Darren’s Story

Darren Whitaker, one of our newest employees, is someone who knows what it takes to overcome adversity. Today, let’s take some time to learn his story.

As a baby, nine-month-old Darren nearly lost his life. He was scalded by bathwater so badly that he lost most of the skin on his legs. His injuries required numerous skin graft surgeries, and he didn’t walk until the age of four. Embarrassed by the scars on his legs, he wore pants all the time. Darren recalls that the last time he visited the burn center, at the age of seven, it was ninety degrees outside, and he was wearing corduroy pants. When the doctor asked why he was wearing such hot pants in the summer, Darren admitted he was self-conscious about the scars. Grabbing his hand, the doctor exclaimed that he should be happy to wear shorts, because not only was he not supposed to be walking, he could have died.

Darren grew up in a strict household. His adopted parents were older in age and overly cautious, which meant that Darren didn’t spend a lot of time with other kids his age or engage in a lot of typical activities. Instead of playing outside, he spent a lot of time watching his adopted mom cook.  They discouraged him from playing football due to his injuries for many years, but his freshman year of high school he decided to try out, and he made the team.

When Darren arrived home that afternoon to tell his parents the exciting news, he was greeted by a tearful mother – his adopted father passed away while he was at school. Three years later, he lost his adopted mother as well. It was at this time that Darren first began drinking alcohol and smoking marijuana. He was 17. Darren recalls that he also began selling marijuana and joined up with the GHC – Get High Crew. “From that point on, drinking was all I wanted to do.” Darren recounts.

For the next 20 years, Darren was an on again, off again alcoholic. He was able to stop drinking for as long as two years, but every time he went back, he drank like he was making up for lost time. When he received his second DUI in 2014, the judge gave him the option of treatment or jail time, and Darren chose treatment, reasoning that he would get out of jail faster. While at Aspell, he had an unexpected experience. Darren recalls that one week into his stay, he went into his room and thanked God for sending him to Aspell and asked that He remove Darren’s desire for alcohol. Darren concluded, “I haven’t had the desire since.”

After successfully completing our residential program (his first time in treatment!), Darren went on to complete our IOP program and eventually moved into Talbot Towers on his birthday, five years ago. Since his adoptive parents passed away and many of his biological family members are still involved in drugs and alcohol, Darren doesn’t have a supportive family network. He noted that living on Aspell’s campus means always having people around for socializing. Living here allows him to have neighbors who he knows well and with whom he has meaningful conversations about life and sobriety.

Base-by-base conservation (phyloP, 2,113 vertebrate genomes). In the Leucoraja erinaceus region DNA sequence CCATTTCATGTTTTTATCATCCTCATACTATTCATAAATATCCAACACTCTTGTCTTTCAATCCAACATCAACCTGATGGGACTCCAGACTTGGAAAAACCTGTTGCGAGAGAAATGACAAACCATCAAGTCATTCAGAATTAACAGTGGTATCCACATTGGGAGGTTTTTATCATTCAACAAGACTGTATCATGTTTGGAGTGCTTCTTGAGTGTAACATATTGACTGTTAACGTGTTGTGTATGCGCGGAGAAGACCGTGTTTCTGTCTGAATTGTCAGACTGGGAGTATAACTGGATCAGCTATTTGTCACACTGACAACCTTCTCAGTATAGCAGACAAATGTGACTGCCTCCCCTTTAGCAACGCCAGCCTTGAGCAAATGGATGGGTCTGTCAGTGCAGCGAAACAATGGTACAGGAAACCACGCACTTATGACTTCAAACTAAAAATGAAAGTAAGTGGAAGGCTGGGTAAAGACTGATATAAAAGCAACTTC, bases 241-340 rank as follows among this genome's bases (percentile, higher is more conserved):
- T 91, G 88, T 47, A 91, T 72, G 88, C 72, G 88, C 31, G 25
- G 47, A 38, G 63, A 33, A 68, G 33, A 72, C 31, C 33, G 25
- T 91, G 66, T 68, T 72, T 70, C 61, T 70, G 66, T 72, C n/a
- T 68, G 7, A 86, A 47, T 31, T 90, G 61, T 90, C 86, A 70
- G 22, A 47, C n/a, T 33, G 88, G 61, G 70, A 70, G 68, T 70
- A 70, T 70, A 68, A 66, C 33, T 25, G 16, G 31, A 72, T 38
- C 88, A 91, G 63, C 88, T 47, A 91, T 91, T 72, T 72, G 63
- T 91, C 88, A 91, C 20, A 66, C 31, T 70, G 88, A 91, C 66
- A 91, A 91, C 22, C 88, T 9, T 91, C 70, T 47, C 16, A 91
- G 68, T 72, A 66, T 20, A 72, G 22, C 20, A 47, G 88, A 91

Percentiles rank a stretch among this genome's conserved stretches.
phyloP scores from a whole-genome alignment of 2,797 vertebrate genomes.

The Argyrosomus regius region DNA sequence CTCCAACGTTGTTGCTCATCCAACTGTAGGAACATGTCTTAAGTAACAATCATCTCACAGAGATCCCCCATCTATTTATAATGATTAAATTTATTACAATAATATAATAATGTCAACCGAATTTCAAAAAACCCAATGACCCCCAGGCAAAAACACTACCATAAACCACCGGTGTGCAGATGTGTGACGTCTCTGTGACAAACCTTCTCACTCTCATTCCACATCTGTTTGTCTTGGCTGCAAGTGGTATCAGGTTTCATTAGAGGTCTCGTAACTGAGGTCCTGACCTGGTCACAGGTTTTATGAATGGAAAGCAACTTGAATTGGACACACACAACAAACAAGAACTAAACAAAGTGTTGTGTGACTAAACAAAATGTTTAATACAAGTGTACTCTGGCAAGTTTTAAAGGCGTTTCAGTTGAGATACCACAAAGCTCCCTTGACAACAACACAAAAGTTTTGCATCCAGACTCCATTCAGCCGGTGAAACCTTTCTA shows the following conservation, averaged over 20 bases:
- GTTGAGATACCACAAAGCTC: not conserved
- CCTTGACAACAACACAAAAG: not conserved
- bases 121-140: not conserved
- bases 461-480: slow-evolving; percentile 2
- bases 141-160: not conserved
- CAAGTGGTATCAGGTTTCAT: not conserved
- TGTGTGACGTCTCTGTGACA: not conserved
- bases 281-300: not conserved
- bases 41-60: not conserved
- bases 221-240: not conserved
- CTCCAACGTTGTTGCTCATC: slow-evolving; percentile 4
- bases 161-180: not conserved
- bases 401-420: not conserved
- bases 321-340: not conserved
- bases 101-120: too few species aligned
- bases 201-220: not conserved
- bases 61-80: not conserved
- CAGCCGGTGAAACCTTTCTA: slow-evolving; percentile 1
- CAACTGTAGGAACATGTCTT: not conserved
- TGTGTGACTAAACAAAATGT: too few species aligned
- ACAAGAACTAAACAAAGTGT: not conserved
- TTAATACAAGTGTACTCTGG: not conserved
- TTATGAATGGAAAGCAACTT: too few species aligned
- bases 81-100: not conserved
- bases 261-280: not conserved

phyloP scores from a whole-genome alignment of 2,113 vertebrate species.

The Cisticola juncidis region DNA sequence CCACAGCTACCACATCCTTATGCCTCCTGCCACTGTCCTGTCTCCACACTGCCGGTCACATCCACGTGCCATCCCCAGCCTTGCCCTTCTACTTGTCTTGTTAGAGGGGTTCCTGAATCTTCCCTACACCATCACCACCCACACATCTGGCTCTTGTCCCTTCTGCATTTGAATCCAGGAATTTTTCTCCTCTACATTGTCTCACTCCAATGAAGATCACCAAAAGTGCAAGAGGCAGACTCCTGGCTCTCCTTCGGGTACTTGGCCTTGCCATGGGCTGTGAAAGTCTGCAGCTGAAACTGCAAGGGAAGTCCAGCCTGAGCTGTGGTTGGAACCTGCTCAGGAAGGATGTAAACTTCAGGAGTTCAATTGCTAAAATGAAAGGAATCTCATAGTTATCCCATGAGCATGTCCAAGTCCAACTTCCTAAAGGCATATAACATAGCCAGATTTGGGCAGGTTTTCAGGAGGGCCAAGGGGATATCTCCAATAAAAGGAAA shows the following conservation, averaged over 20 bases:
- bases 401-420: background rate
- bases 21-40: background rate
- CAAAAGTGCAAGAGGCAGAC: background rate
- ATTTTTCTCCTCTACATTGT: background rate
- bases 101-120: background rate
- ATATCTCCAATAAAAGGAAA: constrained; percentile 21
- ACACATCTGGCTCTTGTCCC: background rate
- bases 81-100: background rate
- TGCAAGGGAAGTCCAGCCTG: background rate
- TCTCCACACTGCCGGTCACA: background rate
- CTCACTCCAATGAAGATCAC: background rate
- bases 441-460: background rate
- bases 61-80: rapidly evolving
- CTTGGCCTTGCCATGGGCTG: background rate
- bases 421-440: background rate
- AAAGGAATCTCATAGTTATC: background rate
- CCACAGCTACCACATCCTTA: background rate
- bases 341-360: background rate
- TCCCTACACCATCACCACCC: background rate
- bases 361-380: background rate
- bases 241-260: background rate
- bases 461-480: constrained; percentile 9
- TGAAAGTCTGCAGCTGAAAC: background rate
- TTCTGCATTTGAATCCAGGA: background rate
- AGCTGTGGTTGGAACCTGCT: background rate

Darren has been working with us since December, and we are elated that he loves working here. He especially enjoys the flexibility and creativity he is allowed in the kitchen. As the weekend cook, Darren doesn’t always know exactly what he will have to work with until he gets to work, which is fun for him. After 23 years of cooking, Darren has learned that when people are quiet while eating his food, that’s when he knows he did a good job. Darren is thankful for the opportunity to give back to Aspell, and we are so thankful he is a part of our family.

If you would like to help more people like Darren overcome their obstacles and addictions, you may do so by clicking the support tab at the top of the page. As always, we thank you for taking the time to catch up with us.


To reduce or eliminate unnecessary exposure to COVID-19, Aspell has implemented a plan of action. As of Monday, March 23, all non-essential staff are working from home, including admissions staff.

  1. For questions about Admissions, please call the following numbers between 9AM and 3PM Mon-Fri:
    • Raven Ferrell – 731.803.2431
    • Misty French – 731.694.8608
  2. For questions regarding current clients, please email questions and concerns to program coordinators and/or counselors (DO NOT INCLUDE CLIENT NAMES). If you have a loved one in our facility and need to speak with a counselor—simply send an email with your name and your number and a clinician will return your call.
    1. For questions regarding clients in Men’s Residential (Jackson Campus)
    2. For questions regarding clients in Women’s Residential (Jackson Campus)
    3. For questions regarding clients in IOP (Jackson Campus)
    4. For questions regarding clients in A Mother’s Love (Humboldt Campus)
    5. For questions regarding clients in IOP Savannah, TN campus
    6. For general questions and concerns, please email

Policies are subject to change depending on updates from local, state, and federal officials regarding changes in COVID-19 procedures, which would affect our plan of action.

Additionally, Aspell would like to stress that employees take the virus spread very seriously and are following guidelines as carefully as possible to reduce exposure and protect the health of clients and employees. The temperature of staff members is taken daily upon arrival at work. Any employee with a temperature over 99.5 will be sent home and instructed not to come back to work until cleared for work by a physician.

Client temperatures are being taken daily, as well. Any client with a temperature over 99.5 degrees will be isolated until coronavirus test results are confirmed. Any client testing positive will be medically discharged. Social distancing procedures have been implemented for all campuses.